Some of the facilities in especially the most remote areas had very few qualified personnel. For instance, one rural health centre only had one volunteer present at the day of the visit who was so busy attending to patients that the research team did not want to keep him away from his work. This limited the amount of data that could be obtained, which means that the less staff a facility had, the less their views are represented in the sample of questionnaires. It is thus likely that the most overworked staff members are underrepresented.
This study was a cross-sectional survey and it is therefore not possible to know to what extent there was a difference between the two groups of facilities before the policy change. A survey done in 2006 (before fees were removed) showed that levels of staff satisfaction in rural (government and mission) health centres were higher than in urban health centres, with 56% of the rural health workers reporting to be ‘satisfied’ or ‘highly satisfied’ compared to 41% of staff working in urban health centres. This would suggest that the differences between charging and non-charging facilities may have pre-dated the policy change.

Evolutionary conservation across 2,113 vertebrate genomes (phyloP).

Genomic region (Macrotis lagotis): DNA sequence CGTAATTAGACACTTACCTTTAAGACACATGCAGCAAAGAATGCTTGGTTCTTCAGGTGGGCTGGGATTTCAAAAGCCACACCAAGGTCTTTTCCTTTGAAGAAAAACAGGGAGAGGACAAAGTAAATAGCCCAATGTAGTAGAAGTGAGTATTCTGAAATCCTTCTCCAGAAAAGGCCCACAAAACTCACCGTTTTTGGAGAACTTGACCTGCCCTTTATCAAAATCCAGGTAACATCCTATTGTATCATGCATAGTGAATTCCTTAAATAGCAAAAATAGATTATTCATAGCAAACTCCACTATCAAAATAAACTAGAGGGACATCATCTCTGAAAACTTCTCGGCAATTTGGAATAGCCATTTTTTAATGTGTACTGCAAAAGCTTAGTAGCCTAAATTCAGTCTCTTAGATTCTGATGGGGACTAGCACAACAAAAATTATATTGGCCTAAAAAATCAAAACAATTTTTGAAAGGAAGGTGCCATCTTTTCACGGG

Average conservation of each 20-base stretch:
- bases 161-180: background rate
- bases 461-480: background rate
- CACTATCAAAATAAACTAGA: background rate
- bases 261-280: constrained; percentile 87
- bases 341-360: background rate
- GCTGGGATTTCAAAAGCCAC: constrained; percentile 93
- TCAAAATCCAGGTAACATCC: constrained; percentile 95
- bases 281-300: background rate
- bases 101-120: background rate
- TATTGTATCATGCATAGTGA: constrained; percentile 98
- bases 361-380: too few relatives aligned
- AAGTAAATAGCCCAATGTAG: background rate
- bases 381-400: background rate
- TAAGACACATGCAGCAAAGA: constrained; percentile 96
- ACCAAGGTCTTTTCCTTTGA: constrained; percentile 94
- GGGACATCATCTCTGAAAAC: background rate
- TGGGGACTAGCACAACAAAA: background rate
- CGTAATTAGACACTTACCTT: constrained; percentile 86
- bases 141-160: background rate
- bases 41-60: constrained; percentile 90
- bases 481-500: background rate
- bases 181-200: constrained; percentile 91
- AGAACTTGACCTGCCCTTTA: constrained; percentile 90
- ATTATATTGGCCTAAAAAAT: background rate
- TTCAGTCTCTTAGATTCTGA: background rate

It has been stated in previous work on user fee removal that health workers were sometimes hostile to the policy because of the challenges that it posed for their work[21, 22, 31, 32]. Although this was not striking in the quantitative findings of our study, the qualitative part of the study showed that heath workers blamed the policy change for worsening working conditions. Health workers often stated that they were struggling with fewer resources to buy essentials for the facility, fewer drugs, and no more bonuses from fees. However, it is unclear whether these issues were indeed directly linked to the policy change, as the new policy was implemented during a period characterised by a drop in the district health budget, widespread drug supply problems, and a stagnating workforce in rural areas[15, 33, 34]. Frustrations relating to patients coming with minor complaints or just for the collection of drugs were also cited. However, this was difficult to match with actual cases, while there could have been alternative explanations for this phenomenon, for example, that people would come and seek care sooner in a less advanced stage of the disease and hence the conditions attended would become less severe.